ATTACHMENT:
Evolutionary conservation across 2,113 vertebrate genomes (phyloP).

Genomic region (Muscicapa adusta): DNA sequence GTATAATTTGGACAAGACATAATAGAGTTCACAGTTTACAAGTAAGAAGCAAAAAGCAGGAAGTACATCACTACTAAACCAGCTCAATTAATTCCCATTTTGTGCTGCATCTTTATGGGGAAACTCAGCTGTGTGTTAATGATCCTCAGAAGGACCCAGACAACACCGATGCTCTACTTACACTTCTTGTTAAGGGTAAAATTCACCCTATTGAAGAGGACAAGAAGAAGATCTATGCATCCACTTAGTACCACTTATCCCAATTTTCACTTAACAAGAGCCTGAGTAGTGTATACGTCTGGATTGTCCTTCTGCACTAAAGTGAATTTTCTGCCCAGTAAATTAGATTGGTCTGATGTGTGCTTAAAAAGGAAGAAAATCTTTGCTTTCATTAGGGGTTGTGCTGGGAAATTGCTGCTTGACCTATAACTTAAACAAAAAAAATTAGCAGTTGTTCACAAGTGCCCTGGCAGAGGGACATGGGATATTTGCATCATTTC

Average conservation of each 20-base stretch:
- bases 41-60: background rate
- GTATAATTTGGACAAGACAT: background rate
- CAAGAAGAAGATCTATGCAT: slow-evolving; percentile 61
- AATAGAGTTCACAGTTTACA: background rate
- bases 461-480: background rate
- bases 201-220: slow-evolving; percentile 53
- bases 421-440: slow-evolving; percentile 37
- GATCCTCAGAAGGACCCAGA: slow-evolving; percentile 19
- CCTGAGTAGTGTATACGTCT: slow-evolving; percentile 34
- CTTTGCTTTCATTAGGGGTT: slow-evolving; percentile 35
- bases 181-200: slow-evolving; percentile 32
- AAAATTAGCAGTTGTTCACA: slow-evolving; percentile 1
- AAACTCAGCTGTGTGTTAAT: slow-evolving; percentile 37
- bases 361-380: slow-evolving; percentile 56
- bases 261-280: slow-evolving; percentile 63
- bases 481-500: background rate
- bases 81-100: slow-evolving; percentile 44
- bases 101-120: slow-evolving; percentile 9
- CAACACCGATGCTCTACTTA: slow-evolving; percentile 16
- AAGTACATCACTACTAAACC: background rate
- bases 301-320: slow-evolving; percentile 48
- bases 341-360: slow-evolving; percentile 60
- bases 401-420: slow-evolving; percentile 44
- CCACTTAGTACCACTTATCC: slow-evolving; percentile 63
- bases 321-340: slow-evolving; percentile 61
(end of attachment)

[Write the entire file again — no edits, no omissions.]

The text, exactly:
Evolutionary conservation across 2,113 vertebrate genomes (phyloP).

Genomic region (Muscicapa adusta): DNA sequence GTATAATTTGGACAAGACATAATAGAGTTCACAGTTTACAAGTAAGAAGCAAAAAGCAGGAAGTACATCACTACTAAACCAGCTCAATTAATTCCCATTTTGTGCTGCATCTTTATGGGGAAACTCAGCTGTGTGTTAATGATCCTCAGAAGGACCCAGACAACACCGATGCTCTACTTACACTTCTTGTTAAGGGTAAAATTCACCCTATTGAAGAGGACAAGAAGAAGATCTATGCATCCACTTAGTACCACTTATCCCAATTTTCACTTAACAAGAGCCTGAGTAGTGTATACGTCTGGATTGTCCTTCTGCACTAAAGTGAATTTTCTGCCCAGTAAATTAGATTGGTCTGATGTGTGCTTAAAAAGGAAGAAAATCTTTGCTTTCATTAGGGGTTGTGCTGGGAAATTGCTGCTTGACCTATAACTTAAACAAAAAAAATTAGCAGTTGTTCACAAGTGCCCTGGCAGAGGGACATGGGATATTTGCATCATTTC

Average conservation of each 20-base stretch:
- bases 41-60: background rate
- GTATAATTTGGACAAGACAT: background rate
- CAAGAAGAAGATCTATGCAT: slow-evolving; percentile 61
- AATAGAGTTCACAGTTTACA: background rate
- bases 461-480: background rate
- bases 201-220: slow-evolving; percentile 53
- bases 421-440: slow-evolving; percentile 37
- GATCCTCAGAAGGACCCAGA: slow-evolving; percentile 19
- CCTGAGTAGTGTATACGTCT: slow-evolving; percentile 34
- CTTTGCTTTCATTAGGGGTT: slow-evolving; percentile 35
- bases 181-200: slow-evolving; percentile 32
- AAAATTAGCAGTTGTTCACA: slow-evolving; percentile 1
- AAACTCAGCTGTGTGTTAAT: slow-evolving; percentile 37
- bases 361-380: slow-evolving; percentile 56
- bases 261-280: slow-evolving; percentile 63
- bases 481-500: background rate
- bases 81-100: slow-evolving; percentile 44
- bases 101-120: slow-evolving; percentile 9
- CAACACCGATGCTCTACTTA: slow-evolving; percentile 16
- AAGTACATCACTACTAAACC: background rate
- bases 301-320: slow-evolving; percentile 48
- bases 341-360: slow-evolving; percentile 60
- bases 401-420: slow-evolving; percentile 44
- CCACTTAGTACCACTTATCC: slow-evolving; percentile 63
- bases 321-340: slow-evolving; percentile 61